Coxiella burnetii is a pleomorphic, Gram-negative obligate intracellular coccobacillus measuring approximately 0.2 μm x 0.7 μm. The spore-like form, produced in infected host cells, is resistant to drying and environmental influences and can survive for months in water and food. It is extremely infective to humans.
The zoonotic pathogen exists in a wide range of animal hosts, including domesticated livestock (especially cattle, sheep, goats) cats, dogs, rodents, baboons and wild birds. The enzootic cycle includes numerous species of ixodid and argasid ticks. Arthropod vectors, however, do not play a significant role in transmission to humans.
Mode of transmission
Transmission to humans occurs primarily by inhalation of dust, droplets or aerosols from parturient fluids and excreta of infected livestock. Contaminated droplets and dust may also infect the conjunctivae and abraded skin. Inhalation of only a few organisms is sufficient to cause infection. Contaminated aerosols released to the atmosphere may cause infection at distances up to several kilometres from their source.
Sporadic human infections may also result from ingestion of unpas- teurized dairy products. High-temperature pasteurization is sufficient to kill the organism. Person-to-person transmission has been reported but is rare.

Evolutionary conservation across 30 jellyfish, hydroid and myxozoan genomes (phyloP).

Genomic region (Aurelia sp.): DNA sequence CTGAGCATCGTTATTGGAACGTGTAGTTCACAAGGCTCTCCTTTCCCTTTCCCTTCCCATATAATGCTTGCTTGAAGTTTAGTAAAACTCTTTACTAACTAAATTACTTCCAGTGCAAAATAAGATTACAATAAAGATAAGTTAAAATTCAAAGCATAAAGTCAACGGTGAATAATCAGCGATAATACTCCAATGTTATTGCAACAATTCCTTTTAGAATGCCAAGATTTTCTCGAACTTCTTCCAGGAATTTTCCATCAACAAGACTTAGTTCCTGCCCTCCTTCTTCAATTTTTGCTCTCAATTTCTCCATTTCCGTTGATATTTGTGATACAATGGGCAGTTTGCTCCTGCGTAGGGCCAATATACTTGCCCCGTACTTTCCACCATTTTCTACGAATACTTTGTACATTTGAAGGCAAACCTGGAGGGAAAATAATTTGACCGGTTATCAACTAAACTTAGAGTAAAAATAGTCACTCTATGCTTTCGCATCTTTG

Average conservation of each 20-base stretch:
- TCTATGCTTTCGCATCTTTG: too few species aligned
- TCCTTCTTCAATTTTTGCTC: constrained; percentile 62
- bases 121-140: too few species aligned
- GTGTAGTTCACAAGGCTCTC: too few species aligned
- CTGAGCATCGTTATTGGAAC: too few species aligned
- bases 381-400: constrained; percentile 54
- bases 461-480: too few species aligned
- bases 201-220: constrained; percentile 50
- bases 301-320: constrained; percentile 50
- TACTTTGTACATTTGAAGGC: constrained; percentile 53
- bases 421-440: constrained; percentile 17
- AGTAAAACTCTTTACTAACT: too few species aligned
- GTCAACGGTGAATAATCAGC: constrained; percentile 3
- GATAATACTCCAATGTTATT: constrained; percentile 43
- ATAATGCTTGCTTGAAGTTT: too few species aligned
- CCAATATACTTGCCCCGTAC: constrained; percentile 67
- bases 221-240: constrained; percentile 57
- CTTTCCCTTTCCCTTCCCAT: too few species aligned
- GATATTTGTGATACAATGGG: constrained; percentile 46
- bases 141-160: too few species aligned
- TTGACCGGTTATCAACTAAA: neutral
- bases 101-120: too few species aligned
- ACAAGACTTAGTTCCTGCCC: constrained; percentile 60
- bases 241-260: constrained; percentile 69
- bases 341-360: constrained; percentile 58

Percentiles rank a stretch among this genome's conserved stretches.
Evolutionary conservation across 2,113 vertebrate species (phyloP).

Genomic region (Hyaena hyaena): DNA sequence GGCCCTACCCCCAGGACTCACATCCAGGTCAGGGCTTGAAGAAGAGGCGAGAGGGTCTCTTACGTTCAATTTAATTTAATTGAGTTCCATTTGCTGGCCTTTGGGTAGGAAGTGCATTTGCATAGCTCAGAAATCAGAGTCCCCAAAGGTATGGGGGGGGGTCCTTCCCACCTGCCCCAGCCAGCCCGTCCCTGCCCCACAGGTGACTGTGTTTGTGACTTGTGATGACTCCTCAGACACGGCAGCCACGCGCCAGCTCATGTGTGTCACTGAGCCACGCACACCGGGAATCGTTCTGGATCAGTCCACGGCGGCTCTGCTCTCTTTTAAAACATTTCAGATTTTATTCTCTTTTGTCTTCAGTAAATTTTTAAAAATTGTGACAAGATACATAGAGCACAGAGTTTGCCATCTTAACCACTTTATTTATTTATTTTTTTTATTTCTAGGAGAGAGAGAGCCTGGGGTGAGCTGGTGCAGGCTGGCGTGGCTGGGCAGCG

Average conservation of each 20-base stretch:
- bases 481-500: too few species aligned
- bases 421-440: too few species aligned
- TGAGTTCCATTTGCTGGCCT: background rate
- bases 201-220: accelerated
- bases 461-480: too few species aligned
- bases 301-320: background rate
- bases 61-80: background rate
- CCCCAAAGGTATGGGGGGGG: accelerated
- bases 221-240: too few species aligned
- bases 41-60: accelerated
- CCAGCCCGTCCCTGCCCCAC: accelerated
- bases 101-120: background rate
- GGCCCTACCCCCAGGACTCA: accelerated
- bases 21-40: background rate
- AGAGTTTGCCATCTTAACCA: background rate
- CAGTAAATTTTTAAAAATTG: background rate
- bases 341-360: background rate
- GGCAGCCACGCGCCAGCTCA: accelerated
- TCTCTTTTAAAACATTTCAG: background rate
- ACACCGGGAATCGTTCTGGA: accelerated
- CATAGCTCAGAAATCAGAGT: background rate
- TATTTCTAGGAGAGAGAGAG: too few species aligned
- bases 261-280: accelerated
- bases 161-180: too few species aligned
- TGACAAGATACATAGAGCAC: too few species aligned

Incubation period The incubation period is usually 18–21 days, but can be less if large doses of the organism are inhaled.
The onset may be sudden, with chills, fever, sweating, headache, loss of appetite, malaise, and muscle and chest pains. There may also be nausea, vomiting and diarrhoea. In severe cases the disease progresses to extreme stiffness of the neck and back, disorientation and pneumonia. The fatality rate is usually less than 1%, although somewhat higher rates have been reported in some outbreaks. Weakness and fever may continue for months. Long-term complications are uncommon but may include endocarditis. Asymptomatic infections routinely occur and may be revealed by serology.
Isolation and microbiological identification of the organism from blood or other clinical materials is a valid diagnostic test but is hazardous to personnel. Specific and relatively rapid identification of the organism in blood or paraffin-embedded tissue may be accomplished by PCR assays. Serological diagnosis may be performed by complement fixation, indirect immunofluorescent antibody test or ELISA.
Biosafety Level 2 practices, equipment and facilities are recommended for activities not involving propagation of the pathogen and involving only limited manipulation of infected materials, such as microscopic and serological examinations. Biosafety Level 3 is recommended for activities involving the handling of infected human or animal tissues or isolation of the pathogen.
Patient isolation is not required. Patient materials and contaminated articles should be autoclaved, incinerated or disinfected with solutions containing hypochlorite, peroxide, 70% ethanol, phenol or a quaternary ammonium compound.
Prophylaxis and therapy
A formalin-inactivated vaccine, commercially available in Australia, has been developed for laboratory workers and others at high risk. Tetracyclines, particularly doxycycline, are effective if given early and may abort the infection if administered before symptoms appear.